All of us long to be in relationships where we are free to be who we are, and where we are loved for who we are - not in spite of who we are. All of us long to be in relationships and communities where we can bring our whole selves. None of us want to have to hide parts of who we are. None of us want to compartmentalize parts of ourselves, to be forced to pick and choose which parts of us are “acceptable” or “safe” within a particular relationship or environment. Transgender children and adolescents want these things too.
During December 2014 the story of Leelah Alcorn, a 17-year-old transgender girl, went viral. Leelah was raised in a conservative religious home. When she came out as transgender at age 14, her family did not accept her identity as a young woman. When she asked to begin medically transitioning at age 16, she was sent to a religious therapist whose goal was to convince Leelah to accept her birth-assigned sex as male (called reparative therapy). When Leelah began coming out to friends, her family pulled her out of school and took away her internet privileges.
Leelah’s profound gender dysphoria, coupled with the refusal of those she loved to acknowledge her identity as a young woman and her increasing isolation, led, as it often does in transgender adolescents, to depression, despair, and hopelessness. On December 28, 2014, Leelah ended her life by walking out into traffic on an interstate near her home.
The risk of depression, hopelessness, and suicide among transgender adolescents is acute, especially when coupled with lack of family support and acceptance (Family Acceptance Project https://www.familyproject.sfsu.edu) Leelah Alcorn is only one of many transgender adolescents who have taken their own lives because they despaired of ever being able to be who they were in the world or ever being accepted for who they were.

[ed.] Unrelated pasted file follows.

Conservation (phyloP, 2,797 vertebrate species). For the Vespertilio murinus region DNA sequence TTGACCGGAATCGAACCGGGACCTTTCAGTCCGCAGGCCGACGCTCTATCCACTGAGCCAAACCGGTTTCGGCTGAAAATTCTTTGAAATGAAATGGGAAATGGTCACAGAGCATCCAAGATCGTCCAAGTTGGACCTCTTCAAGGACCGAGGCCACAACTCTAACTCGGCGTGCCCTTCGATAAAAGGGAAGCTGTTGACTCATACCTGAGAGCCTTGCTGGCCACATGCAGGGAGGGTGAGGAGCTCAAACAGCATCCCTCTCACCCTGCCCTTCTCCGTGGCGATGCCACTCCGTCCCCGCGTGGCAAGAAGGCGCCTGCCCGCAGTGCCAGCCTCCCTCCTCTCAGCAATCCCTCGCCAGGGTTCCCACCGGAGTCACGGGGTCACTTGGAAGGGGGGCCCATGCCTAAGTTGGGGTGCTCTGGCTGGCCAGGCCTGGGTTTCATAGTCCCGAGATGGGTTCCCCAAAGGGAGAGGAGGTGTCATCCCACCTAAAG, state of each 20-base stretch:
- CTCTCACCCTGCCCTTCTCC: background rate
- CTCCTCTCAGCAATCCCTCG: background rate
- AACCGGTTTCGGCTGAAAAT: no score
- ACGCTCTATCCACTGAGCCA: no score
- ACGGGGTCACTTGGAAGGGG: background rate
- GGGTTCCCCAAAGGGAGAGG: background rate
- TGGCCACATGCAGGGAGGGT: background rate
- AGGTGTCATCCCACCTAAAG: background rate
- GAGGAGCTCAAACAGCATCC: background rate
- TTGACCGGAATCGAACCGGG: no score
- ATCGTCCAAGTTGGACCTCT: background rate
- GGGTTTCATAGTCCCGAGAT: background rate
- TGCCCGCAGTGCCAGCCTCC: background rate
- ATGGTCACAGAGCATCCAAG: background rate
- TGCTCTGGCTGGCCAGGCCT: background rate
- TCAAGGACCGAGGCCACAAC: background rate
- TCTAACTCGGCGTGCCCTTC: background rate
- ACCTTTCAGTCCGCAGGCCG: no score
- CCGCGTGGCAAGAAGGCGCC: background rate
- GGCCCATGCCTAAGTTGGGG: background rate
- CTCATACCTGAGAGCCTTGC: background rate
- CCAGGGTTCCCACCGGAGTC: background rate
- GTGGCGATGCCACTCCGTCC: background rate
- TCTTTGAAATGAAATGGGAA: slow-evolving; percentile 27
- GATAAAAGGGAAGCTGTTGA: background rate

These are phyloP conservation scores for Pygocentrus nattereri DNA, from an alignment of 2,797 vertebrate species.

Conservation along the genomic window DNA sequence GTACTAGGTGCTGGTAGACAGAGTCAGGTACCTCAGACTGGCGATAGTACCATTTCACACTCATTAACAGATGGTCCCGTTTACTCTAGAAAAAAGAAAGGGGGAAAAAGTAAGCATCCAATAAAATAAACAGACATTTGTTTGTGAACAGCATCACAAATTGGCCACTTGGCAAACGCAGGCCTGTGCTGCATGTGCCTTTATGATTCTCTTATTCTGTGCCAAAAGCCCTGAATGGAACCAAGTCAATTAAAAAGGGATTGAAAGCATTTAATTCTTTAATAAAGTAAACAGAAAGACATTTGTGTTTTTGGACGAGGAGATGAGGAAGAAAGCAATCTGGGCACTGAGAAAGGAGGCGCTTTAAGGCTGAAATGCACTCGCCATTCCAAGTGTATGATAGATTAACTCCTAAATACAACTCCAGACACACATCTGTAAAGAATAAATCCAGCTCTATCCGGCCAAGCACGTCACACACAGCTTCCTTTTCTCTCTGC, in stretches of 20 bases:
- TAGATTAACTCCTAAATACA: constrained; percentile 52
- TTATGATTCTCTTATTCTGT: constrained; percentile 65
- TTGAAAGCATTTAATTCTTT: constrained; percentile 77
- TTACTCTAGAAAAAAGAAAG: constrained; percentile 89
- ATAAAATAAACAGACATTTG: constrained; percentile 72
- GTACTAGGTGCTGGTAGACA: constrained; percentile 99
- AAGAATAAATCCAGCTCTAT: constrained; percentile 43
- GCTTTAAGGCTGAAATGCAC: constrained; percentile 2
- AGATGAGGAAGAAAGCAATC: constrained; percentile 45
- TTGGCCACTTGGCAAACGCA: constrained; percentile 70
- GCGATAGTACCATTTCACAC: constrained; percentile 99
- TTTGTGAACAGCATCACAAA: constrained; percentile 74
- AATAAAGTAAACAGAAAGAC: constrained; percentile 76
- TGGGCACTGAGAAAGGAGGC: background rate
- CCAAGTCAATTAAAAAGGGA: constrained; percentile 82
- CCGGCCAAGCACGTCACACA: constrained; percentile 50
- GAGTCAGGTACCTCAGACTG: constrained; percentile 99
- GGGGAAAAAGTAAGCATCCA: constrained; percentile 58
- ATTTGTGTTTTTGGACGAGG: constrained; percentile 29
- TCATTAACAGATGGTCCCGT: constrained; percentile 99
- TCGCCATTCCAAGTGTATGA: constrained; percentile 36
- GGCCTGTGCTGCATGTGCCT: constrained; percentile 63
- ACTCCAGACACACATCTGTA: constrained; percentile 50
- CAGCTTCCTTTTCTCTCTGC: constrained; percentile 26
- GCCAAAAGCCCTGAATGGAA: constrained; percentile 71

These realities compelled me to write my new book, Transgender Children and Youth: Cultivating Pride and Joy with Families in Transition (Norton, 2017). The more social workers, psychologists, school counselors, family therapists, and other mental health providers understand gender identity and expression, the more we learn about the experiences and needs of transgender and gender-diverse youth and their families, the greater the possibility that we can not only prevent other transgender children and adolescents from taking their own lives, but also enable them to live happy and fulfilling lives as adults. The more families, teachers, and youth workers know how to communicate acceptance and support for the trans and gender-diverse youth in their lives, the greater the possibility these young people will grow up to become healthy, happy, productive young adults. Sometimes even one person can make a difference.
Transgender Children and Youth: Cultivating Pride and Joy with Families in Transition (2017) is available through Amazon, local bookstores, or directly from the publisher, http://books.wwnorton.com/books/Transgender-Children-and-Youth/
Dr. Nealy discusses what this book offers parents, therapist, and educators: